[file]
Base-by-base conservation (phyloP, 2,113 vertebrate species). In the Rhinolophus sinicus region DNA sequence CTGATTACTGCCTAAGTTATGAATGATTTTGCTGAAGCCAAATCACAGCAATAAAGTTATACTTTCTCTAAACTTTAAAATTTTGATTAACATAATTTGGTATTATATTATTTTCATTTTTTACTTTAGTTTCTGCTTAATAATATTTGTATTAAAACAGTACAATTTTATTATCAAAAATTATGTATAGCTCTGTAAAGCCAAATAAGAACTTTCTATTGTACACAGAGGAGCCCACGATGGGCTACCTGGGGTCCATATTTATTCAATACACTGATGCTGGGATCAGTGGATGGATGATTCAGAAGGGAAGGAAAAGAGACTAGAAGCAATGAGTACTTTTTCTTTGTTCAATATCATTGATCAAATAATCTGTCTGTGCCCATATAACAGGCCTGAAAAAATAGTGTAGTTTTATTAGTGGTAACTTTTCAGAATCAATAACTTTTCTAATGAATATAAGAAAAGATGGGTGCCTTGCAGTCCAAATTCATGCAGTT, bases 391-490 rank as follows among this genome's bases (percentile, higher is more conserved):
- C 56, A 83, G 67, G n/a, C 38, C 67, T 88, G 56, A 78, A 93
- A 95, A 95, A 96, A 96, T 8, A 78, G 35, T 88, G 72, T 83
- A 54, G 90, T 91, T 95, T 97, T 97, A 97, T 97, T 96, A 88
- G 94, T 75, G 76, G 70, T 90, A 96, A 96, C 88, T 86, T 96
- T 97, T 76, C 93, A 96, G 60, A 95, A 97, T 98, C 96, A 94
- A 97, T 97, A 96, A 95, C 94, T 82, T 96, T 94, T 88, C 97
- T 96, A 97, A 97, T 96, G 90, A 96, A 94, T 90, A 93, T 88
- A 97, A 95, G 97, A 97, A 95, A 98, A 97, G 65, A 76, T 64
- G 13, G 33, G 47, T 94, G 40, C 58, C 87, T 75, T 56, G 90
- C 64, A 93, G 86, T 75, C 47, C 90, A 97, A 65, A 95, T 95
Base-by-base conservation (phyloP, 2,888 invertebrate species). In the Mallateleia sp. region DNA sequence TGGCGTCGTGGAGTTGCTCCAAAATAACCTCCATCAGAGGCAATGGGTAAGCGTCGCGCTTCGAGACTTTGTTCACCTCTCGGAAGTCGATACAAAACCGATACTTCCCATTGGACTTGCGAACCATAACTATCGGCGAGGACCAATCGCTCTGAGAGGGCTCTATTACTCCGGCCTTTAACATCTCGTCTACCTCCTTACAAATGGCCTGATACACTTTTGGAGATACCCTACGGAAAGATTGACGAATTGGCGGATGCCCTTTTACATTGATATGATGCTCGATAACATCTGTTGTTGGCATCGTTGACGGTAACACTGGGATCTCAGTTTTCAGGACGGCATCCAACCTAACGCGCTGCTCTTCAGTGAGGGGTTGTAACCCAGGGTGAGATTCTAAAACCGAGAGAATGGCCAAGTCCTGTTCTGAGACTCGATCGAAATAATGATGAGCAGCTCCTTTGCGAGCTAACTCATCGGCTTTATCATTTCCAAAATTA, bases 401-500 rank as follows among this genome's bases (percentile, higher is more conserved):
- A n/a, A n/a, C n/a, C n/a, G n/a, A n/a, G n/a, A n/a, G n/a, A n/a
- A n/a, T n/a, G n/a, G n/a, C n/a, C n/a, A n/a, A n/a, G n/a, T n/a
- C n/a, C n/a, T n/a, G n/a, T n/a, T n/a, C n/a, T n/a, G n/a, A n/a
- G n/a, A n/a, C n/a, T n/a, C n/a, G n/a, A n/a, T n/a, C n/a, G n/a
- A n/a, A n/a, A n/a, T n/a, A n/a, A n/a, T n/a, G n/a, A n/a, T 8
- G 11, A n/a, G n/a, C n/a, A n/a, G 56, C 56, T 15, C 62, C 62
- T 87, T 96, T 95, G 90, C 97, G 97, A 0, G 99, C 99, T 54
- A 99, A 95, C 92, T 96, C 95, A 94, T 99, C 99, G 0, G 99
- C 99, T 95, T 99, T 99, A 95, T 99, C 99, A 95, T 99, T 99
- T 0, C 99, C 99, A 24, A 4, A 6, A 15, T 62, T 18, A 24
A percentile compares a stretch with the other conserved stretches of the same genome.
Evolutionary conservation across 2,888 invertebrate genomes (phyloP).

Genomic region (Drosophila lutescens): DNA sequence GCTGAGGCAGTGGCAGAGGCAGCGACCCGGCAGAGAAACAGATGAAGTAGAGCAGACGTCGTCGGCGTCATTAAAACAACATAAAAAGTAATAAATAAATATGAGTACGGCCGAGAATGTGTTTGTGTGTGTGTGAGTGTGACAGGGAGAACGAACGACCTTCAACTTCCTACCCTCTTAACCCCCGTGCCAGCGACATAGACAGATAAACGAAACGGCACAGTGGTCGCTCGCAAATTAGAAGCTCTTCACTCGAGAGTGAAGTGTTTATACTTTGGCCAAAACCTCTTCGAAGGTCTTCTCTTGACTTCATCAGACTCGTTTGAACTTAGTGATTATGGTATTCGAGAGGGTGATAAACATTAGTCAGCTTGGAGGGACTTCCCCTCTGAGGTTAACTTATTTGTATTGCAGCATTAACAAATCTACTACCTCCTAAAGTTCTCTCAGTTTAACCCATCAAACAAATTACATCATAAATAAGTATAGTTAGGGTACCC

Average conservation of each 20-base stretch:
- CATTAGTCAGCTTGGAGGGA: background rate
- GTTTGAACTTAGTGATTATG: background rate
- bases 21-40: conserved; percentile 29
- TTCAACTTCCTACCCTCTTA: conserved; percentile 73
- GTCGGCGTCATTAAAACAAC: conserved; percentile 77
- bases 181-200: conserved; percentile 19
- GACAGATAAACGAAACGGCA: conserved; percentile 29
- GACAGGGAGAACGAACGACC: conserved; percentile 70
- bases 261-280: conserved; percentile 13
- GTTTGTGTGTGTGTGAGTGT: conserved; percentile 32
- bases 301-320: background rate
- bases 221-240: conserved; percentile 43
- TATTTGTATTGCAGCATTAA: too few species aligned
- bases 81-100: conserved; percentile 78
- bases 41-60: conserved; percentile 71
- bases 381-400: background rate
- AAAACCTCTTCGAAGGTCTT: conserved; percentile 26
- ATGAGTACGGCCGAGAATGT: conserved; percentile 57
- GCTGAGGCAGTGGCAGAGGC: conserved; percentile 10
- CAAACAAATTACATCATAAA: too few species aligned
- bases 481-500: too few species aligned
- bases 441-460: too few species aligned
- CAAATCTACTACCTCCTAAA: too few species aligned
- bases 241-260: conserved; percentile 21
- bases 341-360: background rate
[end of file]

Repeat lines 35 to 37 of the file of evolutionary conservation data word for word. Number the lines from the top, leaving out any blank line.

- bases 261-280: conserved; percentile 13
- GTTTGTGTGTGTGTGAGTGT: conserved; percentile 32
- bases 301-320: background rate